"And if it takes co-ordination of action to do that then that's what we'll do."

Dr Runswick said co-ordinated action could include consecutive strikes from juniors and consultants, with junior doctors taking action before or after any potential consultant walkout.

She said: "There is remarkable understanding from patients and the public on picket lines that if we... if we don't turn this trend around, waiting lists will only go up and people who are in hospital receiving urgent care will get worse care slower.

"So I think there is widespread understanding of the importance of this dispute."

Many key NHS figures ducked out of the NHS's annual meeting to manage the strike's fallout.

NHS England boss Amanda Pritchard said the strike is a "serious risk to patient safety" and industrial action "creates risk and upheaval".

She said tens of thousands of appointments will be affected.

Speaking before leaving the conference to co-ordinate the strike response from the London office, she told delegates on Wednesday: "We must prioritise the management of what is a serious business continuity incident and therefore a serious risk to patient safety."

She added: "As much as we learn from managing each action every time it happens, it creates risk and upheaval and distracts from our priorities, particularly elective recovery.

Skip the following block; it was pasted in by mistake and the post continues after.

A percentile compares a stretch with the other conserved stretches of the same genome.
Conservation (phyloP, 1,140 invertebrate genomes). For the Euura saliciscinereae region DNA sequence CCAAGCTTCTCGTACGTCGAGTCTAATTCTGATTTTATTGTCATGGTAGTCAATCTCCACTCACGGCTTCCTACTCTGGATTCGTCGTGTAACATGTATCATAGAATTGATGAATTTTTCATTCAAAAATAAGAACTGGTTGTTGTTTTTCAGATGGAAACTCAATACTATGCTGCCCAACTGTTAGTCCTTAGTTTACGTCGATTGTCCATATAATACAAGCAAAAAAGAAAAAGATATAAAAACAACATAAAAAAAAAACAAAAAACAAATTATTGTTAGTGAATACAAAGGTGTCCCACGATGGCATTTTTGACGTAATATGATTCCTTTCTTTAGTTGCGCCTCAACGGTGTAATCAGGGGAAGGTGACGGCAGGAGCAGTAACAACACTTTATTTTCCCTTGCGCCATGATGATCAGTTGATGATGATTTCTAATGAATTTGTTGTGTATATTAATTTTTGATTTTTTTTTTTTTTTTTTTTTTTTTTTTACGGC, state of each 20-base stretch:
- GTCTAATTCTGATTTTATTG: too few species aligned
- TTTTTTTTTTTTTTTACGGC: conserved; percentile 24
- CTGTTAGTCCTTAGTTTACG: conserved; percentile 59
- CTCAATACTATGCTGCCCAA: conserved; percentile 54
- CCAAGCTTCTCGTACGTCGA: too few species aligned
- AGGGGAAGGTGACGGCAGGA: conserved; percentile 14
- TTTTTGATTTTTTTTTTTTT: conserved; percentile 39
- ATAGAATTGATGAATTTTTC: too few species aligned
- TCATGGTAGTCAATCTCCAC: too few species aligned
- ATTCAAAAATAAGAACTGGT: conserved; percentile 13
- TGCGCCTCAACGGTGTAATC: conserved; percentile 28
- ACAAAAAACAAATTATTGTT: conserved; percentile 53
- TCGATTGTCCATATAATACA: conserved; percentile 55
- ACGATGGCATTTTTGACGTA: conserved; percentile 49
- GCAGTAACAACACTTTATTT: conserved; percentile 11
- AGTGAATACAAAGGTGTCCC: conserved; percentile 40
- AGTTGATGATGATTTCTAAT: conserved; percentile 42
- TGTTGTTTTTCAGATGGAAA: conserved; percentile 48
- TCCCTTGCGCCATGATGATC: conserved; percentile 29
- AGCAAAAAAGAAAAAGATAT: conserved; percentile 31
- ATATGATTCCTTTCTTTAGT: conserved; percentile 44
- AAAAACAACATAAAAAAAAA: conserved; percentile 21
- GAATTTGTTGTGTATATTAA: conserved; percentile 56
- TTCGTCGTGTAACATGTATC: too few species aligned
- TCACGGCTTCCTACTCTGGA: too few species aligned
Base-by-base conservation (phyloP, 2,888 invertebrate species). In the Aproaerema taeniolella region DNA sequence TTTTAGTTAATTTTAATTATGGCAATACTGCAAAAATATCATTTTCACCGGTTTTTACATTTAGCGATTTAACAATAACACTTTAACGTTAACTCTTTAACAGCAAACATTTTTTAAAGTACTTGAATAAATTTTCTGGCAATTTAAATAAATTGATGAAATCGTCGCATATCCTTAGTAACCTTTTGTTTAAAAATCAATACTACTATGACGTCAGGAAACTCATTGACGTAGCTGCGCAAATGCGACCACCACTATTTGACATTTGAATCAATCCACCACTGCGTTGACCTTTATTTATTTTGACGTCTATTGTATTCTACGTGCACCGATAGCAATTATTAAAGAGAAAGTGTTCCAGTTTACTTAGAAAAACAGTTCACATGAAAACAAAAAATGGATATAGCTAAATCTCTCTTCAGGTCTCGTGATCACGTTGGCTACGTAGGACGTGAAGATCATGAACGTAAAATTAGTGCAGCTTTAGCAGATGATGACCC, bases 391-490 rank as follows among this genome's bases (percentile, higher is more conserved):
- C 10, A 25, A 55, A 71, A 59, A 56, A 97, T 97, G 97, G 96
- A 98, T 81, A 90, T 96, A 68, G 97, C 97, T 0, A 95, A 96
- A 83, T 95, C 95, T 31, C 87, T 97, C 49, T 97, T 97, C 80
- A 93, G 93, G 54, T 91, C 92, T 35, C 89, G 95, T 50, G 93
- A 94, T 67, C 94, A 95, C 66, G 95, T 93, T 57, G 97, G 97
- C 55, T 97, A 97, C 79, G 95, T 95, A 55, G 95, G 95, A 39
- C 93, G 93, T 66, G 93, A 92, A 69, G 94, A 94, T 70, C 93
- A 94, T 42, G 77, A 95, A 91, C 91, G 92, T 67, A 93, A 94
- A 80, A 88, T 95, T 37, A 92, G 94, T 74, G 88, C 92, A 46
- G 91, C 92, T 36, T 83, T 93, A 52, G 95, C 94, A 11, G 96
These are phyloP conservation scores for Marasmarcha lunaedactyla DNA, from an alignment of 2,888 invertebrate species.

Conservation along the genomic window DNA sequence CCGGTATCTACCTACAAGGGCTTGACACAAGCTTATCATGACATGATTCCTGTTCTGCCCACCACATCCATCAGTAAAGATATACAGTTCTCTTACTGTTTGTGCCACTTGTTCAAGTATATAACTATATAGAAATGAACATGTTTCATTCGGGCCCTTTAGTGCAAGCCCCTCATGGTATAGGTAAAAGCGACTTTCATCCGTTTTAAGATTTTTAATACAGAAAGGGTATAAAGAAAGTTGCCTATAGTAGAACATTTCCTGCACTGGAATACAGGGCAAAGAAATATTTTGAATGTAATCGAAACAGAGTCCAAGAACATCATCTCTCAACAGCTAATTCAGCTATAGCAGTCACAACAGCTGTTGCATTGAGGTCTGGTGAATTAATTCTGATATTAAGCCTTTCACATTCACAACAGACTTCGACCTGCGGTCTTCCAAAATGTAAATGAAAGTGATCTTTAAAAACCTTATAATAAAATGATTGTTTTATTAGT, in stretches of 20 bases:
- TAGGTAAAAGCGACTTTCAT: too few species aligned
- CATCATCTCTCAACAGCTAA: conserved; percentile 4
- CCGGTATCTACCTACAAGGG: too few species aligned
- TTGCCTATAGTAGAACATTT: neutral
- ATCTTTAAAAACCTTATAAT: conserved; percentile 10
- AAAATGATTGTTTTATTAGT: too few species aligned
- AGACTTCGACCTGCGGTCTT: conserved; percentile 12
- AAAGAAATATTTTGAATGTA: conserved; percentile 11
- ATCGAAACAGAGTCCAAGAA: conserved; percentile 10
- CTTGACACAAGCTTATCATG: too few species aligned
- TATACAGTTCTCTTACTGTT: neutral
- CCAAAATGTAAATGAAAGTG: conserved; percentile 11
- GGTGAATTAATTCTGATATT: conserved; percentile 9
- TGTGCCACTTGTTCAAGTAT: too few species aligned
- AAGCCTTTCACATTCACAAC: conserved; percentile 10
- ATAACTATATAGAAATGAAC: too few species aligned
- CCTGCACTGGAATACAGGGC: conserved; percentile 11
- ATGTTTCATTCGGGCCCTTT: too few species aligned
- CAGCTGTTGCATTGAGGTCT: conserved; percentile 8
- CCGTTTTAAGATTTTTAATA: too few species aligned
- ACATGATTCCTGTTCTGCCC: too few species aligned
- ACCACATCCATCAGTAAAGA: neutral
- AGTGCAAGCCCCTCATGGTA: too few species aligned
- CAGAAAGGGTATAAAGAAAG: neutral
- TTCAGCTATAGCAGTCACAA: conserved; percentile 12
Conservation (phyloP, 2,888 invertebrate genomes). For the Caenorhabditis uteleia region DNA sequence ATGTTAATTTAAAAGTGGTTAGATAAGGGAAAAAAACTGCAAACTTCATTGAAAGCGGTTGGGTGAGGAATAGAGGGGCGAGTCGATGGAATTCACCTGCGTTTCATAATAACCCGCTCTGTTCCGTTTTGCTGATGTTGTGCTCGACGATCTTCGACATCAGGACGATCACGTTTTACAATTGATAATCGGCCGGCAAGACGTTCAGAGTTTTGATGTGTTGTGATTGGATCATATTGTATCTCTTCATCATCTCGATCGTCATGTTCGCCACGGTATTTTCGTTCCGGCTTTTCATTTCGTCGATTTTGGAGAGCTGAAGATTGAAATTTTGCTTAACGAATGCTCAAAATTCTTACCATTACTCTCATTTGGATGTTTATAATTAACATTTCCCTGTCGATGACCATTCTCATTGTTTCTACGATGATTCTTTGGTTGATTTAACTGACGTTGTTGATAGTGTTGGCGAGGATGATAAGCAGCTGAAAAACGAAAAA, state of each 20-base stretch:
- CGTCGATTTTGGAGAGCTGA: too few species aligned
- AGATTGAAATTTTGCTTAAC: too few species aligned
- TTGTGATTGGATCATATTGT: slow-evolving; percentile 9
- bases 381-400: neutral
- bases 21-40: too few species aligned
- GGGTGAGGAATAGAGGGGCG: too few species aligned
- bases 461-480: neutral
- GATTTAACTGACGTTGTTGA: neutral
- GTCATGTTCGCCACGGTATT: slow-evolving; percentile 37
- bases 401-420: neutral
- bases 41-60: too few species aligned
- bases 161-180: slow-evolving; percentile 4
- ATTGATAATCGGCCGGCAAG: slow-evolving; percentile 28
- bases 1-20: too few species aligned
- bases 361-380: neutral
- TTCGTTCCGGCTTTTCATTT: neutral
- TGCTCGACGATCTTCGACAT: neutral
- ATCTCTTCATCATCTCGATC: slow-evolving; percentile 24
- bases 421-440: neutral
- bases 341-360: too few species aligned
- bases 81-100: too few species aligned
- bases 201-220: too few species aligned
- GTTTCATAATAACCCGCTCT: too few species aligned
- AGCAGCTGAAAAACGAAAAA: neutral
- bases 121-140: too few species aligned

"Over half a million appointments have already had to be rescheduled. Many of those people will have been waiting months.

"It's likely we'll see tens of thousands more affected this week.

"So while the NHS will of course expertly manage the incident to the best of our ability, I know we all hope for a resolution soon."

Asked about Ms Pritchard's comments, Dr Trivedi told PA: "I'm happy to have a chat with her and explore with those risks that she thinks that exist there.

"Looking at the evidence from the first and second round of strikes is that patient safety was maintained and wasn't put at risk.

"So I don't think there's anything to suggest that, from the information that I've seen, that that has changed with our third round of action."

Matthew Taylor, chief executive of the NHS Confederation, said: "The suggestion that junior doctors could strike regularly over consecutive days every month for a year or more will be extremely worrying to healthcare leaders.

"If further industrial action is also co-ordinated with strikes by consultant doctors, should they announce they have a mandate, then patient safety will be put at further risk.

"We know health services are already struggling with severe staff shortages in many areas, and with the NHS carrying over 120,000 vacancies, further industrial action will very likely leave one of the Prime Minister's key missions, that of reducing waiting lists, at risk.

"Healthcare leaders and their staff have moved mountains and made great strides in bringing down waiting lists, especially for those patients waiting the longest.

"However, a drawn out and protracted series of doctors strikes over the next 12 months and beyond risks this progress being eroded, and NHS leaders must not be blamed if targets are missed."